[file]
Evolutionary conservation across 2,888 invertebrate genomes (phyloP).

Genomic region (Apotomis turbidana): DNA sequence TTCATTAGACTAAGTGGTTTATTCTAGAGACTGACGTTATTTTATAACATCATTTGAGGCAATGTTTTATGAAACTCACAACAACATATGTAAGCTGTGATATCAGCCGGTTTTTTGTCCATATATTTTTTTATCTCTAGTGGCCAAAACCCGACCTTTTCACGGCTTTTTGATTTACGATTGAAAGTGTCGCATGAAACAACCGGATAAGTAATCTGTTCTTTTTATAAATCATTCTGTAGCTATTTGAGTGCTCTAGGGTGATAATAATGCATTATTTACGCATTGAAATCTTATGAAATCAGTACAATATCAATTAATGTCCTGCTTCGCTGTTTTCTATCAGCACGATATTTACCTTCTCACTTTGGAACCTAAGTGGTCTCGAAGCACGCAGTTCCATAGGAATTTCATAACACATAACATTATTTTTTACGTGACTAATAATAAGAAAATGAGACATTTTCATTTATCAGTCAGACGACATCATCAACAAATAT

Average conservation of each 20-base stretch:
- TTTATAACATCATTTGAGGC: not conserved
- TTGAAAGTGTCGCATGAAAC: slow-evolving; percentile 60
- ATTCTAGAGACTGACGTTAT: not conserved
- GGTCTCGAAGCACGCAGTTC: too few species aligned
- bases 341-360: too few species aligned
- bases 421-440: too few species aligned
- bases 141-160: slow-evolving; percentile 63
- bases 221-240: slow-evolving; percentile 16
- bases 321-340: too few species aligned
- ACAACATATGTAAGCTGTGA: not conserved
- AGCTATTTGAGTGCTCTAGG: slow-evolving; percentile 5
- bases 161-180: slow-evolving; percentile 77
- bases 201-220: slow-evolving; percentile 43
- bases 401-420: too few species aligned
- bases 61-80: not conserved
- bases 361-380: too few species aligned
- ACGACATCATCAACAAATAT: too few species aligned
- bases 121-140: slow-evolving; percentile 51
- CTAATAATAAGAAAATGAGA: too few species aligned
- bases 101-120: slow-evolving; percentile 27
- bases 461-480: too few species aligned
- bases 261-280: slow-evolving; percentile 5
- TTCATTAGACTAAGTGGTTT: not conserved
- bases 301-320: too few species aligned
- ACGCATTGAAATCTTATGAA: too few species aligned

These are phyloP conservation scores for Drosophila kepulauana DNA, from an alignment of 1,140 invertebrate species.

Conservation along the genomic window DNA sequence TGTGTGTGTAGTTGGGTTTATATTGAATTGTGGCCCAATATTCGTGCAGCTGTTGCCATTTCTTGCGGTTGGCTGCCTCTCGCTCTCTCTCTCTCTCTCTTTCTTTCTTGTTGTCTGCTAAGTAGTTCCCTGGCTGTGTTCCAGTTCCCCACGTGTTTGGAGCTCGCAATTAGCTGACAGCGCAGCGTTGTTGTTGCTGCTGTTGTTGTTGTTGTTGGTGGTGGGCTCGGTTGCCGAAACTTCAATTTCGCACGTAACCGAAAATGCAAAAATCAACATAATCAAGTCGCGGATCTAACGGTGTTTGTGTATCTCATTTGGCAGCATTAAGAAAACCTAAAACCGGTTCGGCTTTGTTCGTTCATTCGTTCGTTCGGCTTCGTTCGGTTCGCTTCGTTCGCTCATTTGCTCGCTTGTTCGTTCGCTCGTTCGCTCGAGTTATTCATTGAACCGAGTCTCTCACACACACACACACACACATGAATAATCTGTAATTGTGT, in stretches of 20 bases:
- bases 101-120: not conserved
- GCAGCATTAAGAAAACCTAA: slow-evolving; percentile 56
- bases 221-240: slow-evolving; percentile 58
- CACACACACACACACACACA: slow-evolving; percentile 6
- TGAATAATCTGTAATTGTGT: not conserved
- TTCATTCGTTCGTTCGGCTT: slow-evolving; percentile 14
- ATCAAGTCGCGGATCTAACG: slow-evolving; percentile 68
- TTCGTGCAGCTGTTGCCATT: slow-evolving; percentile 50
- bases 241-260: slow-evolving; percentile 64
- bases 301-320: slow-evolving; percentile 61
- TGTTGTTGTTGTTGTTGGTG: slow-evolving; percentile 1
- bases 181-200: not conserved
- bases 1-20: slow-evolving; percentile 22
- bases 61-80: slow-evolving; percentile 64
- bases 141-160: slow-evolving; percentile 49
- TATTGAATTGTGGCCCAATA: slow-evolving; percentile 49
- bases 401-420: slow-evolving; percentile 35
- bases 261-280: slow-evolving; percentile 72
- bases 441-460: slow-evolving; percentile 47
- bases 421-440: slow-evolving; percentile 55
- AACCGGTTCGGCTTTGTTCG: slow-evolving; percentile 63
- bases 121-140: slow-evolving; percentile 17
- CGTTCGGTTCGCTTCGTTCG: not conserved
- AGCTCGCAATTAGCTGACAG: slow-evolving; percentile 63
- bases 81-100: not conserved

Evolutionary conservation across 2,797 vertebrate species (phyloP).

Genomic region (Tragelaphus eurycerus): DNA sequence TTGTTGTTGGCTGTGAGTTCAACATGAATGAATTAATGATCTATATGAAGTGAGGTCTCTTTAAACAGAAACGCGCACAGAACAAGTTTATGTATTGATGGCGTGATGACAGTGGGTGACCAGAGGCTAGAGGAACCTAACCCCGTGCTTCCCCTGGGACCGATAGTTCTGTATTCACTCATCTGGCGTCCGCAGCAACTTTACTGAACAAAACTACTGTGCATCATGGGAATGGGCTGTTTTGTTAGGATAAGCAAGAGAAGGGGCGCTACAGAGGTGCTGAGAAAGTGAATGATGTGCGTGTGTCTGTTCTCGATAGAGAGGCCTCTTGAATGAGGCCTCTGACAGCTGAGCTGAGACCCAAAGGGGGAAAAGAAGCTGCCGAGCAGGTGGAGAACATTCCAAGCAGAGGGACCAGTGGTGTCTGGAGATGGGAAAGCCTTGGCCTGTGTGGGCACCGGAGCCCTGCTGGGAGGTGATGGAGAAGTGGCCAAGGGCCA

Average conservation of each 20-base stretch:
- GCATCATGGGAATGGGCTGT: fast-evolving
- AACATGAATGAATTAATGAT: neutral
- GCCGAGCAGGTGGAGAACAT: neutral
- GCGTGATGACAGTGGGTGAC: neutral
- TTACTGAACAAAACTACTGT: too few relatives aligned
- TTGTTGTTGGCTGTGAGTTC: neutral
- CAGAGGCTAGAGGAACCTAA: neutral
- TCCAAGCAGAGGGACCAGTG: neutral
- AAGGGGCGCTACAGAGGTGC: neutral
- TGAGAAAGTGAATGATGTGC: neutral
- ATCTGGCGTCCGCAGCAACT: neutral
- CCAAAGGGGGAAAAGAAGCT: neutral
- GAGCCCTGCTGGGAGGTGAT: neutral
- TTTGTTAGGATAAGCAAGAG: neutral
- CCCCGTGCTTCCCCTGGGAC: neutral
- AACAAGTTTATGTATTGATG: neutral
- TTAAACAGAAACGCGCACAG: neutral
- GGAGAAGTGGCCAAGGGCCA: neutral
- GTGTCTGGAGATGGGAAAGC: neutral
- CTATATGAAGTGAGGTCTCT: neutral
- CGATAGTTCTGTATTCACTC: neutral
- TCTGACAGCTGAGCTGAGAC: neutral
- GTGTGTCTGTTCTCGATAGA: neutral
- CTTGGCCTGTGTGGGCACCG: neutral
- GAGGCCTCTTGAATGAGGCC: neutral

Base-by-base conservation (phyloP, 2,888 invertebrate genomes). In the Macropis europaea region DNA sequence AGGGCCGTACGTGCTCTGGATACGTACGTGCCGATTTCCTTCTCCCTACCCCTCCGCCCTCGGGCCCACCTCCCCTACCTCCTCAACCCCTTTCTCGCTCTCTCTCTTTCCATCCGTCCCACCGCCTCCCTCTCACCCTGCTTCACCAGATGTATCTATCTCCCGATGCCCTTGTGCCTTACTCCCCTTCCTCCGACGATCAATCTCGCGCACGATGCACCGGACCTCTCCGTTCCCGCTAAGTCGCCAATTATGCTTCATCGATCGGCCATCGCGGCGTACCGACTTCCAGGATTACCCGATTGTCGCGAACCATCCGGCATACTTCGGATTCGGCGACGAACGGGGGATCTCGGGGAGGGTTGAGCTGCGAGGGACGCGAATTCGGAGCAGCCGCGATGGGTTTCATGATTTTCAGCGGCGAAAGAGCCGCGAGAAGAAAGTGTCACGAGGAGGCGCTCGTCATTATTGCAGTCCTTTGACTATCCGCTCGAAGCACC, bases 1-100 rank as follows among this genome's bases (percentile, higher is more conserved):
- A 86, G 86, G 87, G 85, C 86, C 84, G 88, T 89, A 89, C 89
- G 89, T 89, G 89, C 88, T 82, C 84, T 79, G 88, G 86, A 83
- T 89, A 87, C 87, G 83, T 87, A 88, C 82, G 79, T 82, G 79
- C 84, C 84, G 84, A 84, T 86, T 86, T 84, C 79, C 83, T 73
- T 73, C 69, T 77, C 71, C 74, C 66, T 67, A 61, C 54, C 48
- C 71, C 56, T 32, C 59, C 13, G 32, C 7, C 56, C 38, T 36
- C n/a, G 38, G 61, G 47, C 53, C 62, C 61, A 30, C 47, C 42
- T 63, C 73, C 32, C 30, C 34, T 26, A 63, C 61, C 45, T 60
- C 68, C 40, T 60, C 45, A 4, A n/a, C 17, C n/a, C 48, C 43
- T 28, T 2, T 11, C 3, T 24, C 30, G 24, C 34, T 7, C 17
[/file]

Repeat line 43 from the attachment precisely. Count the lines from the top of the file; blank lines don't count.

- bases 1-20: slow-evolving; percentile 22